The now departed Cabinet minister vowed she would ‘have more to say’ after her removal from the top rank of Government.
Mr Sunak was also facing anger among Mrs Braverman’s supporters on the Tory Right, with some lamenting how she had been fired for ‘speaking the truth’.
The PM was told he had further damaged the Tories’ chances ahead of the general election, as Mrs Braverman ‘understands what the country thinks’.
There will be concern in No10 about managing internal party tensions in the wake of the PM’s decision to remove Mrs Braverman from the Home Office.
She is highly regarded among some of her colleagues – who view her as a future Tory leader – for her hardline stance on issues such as migration.
Suella Braverman issued a warning shot to Rishi Sunak after the Prime Minister sacked her as Home Secretary
Rishi Sunak is also facing anger among Mrs Braverman’s supporters on the Tory Right, with some lamenting how she had been fired for ‘speaking the truth’
The PM removed Mrs Braverman from the Home Office following fierce rows over her comments on the homeless and pro-Palestine marches in London
Mrs Braverman’s first words this morning after her sacking suggested she would not be making a quiet return to the back benches in the House of Commons.
‘It has been the greatest privilege of my life to serve as Home Secretary,’ she said. ‘I will have more to say in due course.’
There is a threat to Mr Sunak that she will now join a growing list of his outspoken critics on the Tory back benches, which also includes ex-PM Liz Truss.
It had already been widely speculated that Mrs Braverman was using outspoken interventions while Home Secretary to position herself ahead of a future Tory leadership contest, should Mr Sunak lose the next general election.
There had even been claims she had been attempting to engineer her sacking in order to boost her appeal as a hardliner on key issues.
The weeks before her sacking saw rows over her comments on migration, the homeless and – most recently – pro-Palestine demonstrations in London, which she labelled ‘hate marches’.
It was reported prior to her sacking that Mrs Braverman was also set to create a dividing line with Mr Sunak by pushing for Britain to quit the European Convention on Human Rights (ECHR) if the Supreme Court blocks the Government’s Rwanda migrant plan on Wednesday.
Judges are this week set to rule on whether the proposed asylum deal is lawful with respect to the UK’s obligations under international law.
According to the Mail on Sunday, Mrs Braverman favours running a ‘Quit The ECHR’ general election campaign – similar to Boris Johnson’s 2019 ‘Get Brexit Done’ slogan – but allies of the PM said he prefers more moderate options.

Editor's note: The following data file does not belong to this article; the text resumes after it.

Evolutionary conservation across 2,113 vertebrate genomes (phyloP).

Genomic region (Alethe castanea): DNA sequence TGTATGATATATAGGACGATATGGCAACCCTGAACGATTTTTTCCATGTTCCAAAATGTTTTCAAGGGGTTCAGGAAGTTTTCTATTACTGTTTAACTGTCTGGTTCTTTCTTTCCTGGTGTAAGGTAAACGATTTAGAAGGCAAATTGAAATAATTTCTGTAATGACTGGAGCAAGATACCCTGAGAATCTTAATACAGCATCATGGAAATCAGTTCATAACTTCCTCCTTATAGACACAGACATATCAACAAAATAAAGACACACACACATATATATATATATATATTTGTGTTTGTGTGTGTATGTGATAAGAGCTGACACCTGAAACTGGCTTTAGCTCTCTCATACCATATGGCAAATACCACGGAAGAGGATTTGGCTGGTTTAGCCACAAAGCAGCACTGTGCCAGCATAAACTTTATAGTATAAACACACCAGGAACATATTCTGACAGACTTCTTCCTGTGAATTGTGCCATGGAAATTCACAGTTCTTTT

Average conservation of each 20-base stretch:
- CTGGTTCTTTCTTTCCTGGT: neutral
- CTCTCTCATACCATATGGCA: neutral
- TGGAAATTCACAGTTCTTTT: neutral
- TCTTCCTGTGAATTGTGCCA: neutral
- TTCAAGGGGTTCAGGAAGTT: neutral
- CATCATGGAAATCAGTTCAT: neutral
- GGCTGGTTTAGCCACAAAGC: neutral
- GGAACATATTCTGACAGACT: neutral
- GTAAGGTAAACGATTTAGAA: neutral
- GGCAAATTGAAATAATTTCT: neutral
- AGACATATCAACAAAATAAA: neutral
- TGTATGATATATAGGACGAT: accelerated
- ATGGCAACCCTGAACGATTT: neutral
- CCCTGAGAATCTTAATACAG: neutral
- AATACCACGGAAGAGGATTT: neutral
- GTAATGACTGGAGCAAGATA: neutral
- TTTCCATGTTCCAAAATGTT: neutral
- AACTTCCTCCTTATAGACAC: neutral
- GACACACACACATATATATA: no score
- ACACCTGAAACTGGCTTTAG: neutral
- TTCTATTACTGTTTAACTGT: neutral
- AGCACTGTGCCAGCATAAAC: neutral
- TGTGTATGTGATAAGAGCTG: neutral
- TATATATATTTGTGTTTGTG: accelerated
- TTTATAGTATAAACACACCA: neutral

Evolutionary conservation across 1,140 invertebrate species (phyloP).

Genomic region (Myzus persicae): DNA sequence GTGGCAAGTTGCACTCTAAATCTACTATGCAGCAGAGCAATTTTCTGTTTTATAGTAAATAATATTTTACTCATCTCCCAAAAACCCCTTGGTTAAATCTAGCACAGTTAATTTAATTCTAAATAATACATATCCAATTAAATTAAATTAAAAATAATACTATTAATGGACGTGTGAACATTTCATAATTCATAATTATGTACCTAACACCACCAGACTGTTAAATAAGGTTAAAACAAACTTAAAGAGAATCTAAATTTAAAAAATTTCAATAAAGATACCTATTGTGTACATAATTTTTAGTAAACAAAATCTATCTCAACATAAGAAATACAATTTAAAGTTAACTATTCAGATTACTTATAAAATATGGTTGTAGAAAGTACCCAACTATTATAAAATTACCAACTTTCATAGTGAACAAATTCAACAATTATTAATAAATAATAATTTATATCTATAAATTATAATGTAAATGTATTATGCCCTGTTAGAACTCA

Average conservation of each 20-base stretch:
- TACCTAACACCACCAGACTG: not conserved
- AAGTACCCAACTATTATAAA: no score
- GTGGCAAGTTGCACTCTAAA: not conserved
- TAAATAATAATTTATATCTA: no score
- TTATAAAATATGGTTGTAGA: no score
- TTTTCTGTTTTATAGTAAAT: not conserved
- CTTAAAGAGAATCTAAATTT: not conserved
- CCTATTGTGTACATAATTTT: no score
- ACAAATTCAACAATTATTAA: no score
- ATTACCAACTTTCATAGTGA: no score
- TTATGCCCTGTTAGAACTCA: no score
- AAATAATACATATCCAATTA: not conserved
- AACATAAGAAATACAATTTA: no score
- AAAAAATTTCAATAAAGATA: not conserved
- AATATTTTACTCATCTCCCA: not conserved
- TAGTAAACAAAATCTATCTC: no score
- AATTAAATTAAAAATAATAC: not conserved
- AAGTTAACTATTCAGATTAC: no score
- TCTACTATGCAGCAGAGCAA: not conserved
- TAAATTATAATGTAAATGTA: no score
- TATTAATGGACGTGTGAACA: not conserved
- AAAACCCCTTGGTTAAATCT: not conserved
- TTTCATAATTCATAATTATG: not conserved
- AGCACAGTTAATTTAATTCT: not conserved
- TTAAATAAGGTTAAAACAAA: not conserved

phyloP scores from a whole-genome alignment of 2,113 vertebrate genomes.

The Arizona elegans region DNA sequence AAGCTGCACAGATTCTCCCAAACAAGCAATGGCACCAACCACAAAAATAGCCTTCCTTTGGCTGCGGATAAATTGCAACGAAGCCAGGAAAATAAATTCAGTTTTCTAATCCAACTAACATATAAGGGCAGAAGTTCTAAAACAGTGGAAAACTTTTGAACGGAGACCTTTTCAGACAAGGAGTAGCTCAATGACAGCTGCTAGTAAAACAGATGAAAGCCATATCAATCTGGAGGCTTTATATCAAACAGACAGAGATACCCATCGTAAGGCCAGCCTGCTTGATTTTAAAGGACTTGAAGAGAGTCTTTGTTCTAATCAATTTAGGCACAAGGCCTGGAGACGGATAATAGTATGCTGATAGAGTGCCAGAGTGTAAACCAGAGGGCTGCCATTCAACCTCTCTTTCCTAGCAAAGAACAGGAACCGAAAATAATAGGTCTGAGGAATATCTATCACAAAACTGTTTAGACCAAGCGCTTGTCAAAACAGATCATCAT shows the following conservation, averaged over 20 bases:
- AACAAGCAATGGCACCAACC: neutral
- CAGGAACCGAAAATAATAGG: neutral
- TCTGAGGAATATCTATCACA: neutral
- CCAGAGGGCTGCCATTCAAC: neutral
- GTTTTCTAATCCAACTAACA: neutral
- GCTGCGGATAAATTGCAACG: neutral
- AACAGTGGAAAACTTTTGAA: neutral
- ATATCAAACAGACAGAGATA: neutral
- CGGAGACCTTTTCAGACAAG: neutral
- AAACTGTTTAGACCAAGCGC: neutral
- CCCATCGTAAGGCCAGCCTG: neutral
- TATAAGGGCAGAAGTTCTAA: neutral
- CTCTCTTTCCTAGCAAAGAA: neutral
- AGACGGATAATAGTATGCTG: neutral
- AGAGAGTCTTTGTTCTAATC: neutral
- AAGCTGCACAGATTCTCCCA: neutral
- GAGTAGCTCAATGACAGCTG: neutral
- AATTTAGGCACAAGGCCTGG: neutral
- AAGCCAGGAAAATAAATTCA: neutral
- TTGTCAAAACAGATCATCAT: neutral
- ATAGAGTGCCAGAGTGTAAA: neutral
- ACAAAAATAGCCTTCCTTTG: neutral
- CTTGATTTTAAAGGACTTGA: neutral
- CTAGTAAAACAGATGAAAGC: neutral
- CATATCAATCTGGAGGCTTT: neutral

Ex-business secretary Sir Jacob Rees-Mogg claimed Mr Sunak had made a ‘mistake’ by firing Mrs Braverman
Conservative former education minister Andrea Jenkyns claimed Mrs Braverman had been fired for ‘speaking the truth’
Mrs Braverman’s sacking followed violent scenes in central London on Armistice Day as far-right supporters attempted to get near the Cenotaph
Mrs Braverman’s depature as Home Secretary means any battle between her and Mr Sunak over Britain’s membership of the ECHR will now be staged away from the Cabinet table.
The immediate reasons for her sacking by Mr Sunak appeared to be her recent description of homeless people making a ‘lifestyle choice’ to sleep rough, while she also infuriated No10 with an unauthorised newspaper article on pro-Palestine demonstrations planned for Armistice Day.
She claimed the police ‘play favourites’ towards pro-Palestinian supporters – compared to those protesting other causes – but her combative words were not signed-off by Downing Street.
When the weekend saw far-right thugs attempt to travel to the Cenotaph and clash with police, with some intent on confronting those on the pro-Palestine march, Mrs Braverman was accused of having stirred up the violent scenes in the capital.
Labour claimed she had ‘deliberately inflamed tensions’ around Remembrance weekend and made the police’s job harder by attacking them.
But Mrs Braverman’s supporters on the Tory Right rallied round her this morning in the wake of her sacking.
Conservative former education minister Andrea Jenkyns, posted on social media this morning: ‘I support @SuellaBraverman. Sacked for speaking the truth. Bad call by Rishi caving in to the left!’
Ex-business secretary Sir Jacob Rees-Mogg claimed Mr Sunak had made a ‘mistake’ by firing Mrs Braverman.
‘Suella understands what the country thinks about migration, the concerns the country has, is serious about it, [she] was determined to get it down,’ he told GB News.
‘Sometimes she’s spoken in a way that others are a bit squeamish about, but that’s not really the point.
‘The point is that as Home Secretary, she was committed to delivering something that the country thinks is important.’
Sir Jacob added: ‘I think from the point of view of the Conservatives winning the next election, today is a mistake because Suella understood what the British voter thought and was trying to do something about it.
‘It seems to me that the PM is not as well attuned to the voters’ concerns as Suella Braverman.’
Another Tory backbencher, Michael Fabricant, said: ‘I am sad to see Suella go – I think she was a strong Home Secretary with all the right instincts.’
But he also noted how Mrs Braverman had challenged Mr Sunak’s authority while she was Home Secretary.
‘All Prime Ministers need team players with self-discipline… and the team captain must be the Prime Minister,’ he added. ‘But I shall miss her on the front bench.’
Yvette Cooper, Labour’s shadow home secretary, said: ‘Suella Braverman has now been sacked twice as Home Secretary.
‘Rishi Sunak should never have re-appointed her in first place. He was warned against it and was warned on the damage she was doing.
‘He went along with her undermining the police. Buck still stops with this weak PM.’